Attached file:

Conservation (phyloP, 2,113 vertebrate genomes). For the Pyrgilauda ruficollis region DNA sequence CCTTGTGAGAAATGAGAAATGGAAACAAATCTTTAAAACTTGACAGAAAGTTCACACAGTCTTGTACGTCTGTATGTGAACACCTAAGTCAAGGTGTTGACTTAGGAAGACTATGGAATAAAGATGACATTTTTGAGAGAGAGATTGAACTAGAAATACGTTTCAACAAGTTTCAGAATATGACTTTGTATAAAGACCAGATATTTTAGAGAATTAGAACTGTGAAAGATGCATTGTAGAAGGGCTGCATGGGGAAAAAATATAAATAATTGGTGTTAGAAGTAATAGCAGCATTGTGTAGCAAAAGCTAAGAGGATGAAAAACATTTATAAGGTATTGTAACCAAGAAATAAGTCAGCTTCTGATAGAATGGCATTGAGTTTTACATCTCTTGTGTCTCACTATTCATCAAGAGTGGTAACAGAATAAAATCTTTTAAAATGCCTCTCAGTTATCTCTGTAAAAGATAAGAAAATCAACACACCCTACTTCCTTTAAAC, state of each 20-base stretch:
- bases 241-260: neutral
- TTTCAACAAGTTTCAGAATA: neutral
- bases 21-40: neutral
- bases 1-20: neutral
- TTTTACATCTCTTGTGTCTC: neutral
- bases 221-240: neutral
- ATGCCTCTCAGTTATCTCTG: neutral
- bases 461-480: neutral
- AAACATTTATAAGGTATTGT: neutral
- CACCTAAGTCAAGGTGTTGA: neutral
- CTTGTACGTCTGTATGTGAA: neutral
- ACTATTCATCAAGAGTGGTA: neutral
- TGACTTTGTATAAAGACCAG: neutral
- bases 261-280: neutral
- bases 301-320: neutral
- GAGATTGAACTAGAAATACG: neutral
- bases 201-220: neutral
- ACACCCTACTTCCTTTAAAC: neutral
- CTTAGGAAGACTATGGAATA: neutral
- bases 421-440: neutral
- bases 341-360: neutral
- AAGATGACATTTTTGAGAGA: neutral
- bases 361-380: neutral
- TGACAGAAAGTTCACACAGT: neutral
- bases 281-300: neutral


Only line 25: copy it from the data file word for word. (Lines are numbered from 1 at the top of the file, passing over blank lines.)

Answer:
- TGACAGAAAGTTCACACAGT: neutral